When you think of Americans and the French, who seems more relaxed overall? Is one group of people more strict or uptight about certain things? For me, it’s a tossup and depends on what we’re talking about. Both the French and Americans can be more relaxed…
So let’s get to it with 7 things the French are more relaxed about than Americans!
Things the French are more relaxed about than Americans
Eating dessertSometimes when I’m back in the USA, I feel like American culture makes us ashamed to eat dessert. Like it’s a bad thing. This depends on your social group I guess, but most of the time dessert is not even an option at restaurants because I’m too full by the time the dessert menu is presented to us. Thinking about eating one more morsel at that point makes me queasy, so I pass. But when Americans want dessert and still have room, we say things like we’re “going to be bad” and order something to “share with the table.” There’s so much guilt around enjoying dessert in the US and we’re anything but relaxed about it.
Now what about France?
The French eat dessert all the time and seem to embrace the mentality that we only live once! I’m not saying French people are gorging themselves on pastries, cake, cookies and ice cream 24/7 — that’s not the case — but if they go out to eat or host a special meal, dessert is always served and is always eaten and savored. Sometimes it’s as simple as fresh fruit or a yogurt, but most meals end with some sort of a dessert option. Other times it’s a small, freshly prepared pastry. The guilt factor is rare.
A few points to note: The portions are small. Dessert might be a small piece of pie and not something the size of a brick. Normally you’ll still have room for dessert after a French meal. The French don’t snack all day so when it’s time to eat a meal, they’re hungry. In the suburbs, there aren’t as many food options all over as there are in the USA. This way, the French savor dessert at mealtime because they haven’t downed their Frappuccino 3 hours earlier or grabbed a late lunch at 3pm (most restaurants are closed outside of mealtimes in France) or popped into their favorite pretzel place or smoothie joint. There just aren’t as many options to eat whenever.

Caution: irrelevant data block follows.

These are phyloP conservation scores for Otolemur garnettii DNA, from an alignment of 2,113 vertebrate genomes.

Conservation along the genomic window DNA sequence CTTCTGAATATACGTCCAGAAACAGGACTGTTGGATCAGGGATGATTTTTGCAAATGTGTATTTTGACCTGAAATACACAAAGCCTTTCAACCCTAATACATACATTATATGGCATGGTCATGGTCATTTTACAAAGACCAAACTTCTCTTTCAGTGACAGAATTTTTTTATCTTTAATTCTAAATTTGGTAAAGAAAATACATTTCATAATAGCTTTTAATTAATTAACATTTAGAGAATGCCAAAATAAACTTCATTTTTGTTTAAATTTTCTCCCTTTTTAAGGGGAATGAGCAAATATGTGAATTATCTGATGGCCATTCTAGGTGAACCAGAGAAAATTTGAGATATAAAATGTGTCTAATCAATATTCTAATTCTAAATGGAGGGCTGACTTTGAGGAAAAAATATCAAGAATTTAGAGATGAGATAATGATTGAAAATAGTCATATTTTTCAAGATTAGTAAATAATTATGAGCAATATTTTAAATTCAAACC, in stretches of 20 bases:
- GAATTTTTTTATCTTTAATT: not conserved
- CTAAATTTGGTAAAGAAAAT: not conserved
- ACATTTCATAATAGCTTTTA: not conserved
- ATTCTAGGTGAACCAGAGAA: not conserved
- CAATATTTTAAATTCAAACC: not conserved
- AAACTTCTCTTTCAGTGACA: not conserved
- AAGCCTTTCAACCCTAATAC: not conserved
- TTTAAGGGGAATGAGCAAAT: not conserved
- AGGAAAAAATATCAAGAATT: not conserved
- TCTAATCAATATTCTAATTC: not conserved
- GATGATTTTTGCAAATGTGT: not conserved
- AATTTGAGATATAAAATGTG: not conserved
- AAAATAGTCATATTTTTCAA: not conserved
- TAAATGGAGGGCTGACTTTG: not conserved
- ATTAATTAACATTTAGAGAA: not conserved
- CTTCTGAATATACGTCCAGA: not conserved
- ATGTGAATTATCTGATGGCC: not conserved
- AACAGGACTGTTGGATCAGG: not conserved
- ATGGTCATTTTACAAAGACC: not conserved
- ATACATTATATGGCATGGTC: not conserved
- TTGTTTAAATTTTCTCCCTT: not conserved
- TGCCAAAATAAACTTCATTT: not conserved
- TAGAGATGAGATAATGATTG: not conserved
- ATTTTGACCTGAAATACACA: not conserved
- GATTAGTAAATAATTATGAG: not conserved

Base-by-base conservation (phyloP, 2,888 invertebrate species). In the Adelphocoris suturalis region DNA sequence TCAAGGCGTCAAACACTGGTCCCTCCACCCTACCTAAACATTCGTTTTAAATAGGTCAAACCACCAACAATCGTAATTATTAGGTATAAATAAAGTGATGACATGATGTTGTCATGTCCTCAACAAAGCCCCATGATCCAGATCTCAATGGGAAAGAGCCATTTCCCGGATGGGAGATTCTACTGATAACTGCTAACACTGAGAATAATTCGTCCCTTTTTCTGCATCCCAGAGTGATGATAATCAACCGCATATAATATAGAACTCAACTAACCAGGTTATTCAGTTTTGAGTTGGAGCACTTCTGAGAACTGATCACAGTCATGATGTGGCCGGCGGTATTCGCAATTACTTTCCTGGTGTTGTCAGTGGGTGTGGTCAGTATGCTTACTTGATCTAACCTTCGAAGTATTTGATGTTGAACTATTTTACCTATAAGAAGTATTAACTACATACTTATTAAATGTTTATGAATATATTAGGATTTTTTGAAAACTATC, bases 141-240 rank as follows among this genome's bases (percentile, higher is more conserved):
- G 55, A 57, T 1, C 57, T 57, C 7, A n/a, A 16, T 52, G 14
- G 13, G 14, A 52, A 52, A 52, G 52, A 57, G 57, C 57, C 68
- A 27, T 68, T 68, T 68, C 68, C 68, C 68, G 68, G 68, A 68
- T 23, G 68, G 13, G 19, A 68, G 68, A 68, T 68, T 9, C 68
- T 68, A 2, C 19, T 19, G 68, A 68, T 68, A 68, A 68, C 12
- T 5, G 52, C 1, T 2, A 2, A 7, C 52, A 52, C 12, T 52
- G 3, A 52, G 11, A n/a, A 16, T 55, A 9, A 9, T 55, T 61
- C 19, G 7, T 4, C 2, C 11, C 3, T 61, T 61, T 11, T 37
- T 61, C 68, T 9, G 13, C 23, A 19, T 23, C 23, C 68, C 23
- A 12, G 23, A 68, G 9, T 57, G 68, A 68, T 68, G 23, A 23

Customer serviceBluntly put, French customer service sucks. If you come from the land of The Customer Is Always Right, getting anything resolved from a customer service perspective in France might make you nuts. I wrote a whole post on American vs French customer service and while I can’t say the French are OK with sub-par service, they’ve seemingly come to accept it. I don’t know if acceptance is the same as being relaxed but people just seem to shrug and move on when stores don’t go above and beyond. You deserve better, Frenchies! Don’t settle!
Nudity and cursing on televisionIf you want to see nudity and hear the f-bomb on American TV, turn on Showtime or HBO. Regular network TV, even late at night and rated TV M, can’t show you boobs or swear. Cable channels in the US sometimes have racier content — but usually 9pm or after — and still the TV M rating isn’t nearly as racy as French TV shows. Even French commercials are more suggestive than what we see in the USA and a naked butt at 5pm or a putain isn’t anything to bat an eye at. I don’t know if Americans are uptight because nudity just isn’t what we’re used to or if we really are offended by our bodies and swearing. The French are definitely more relaxed about this one.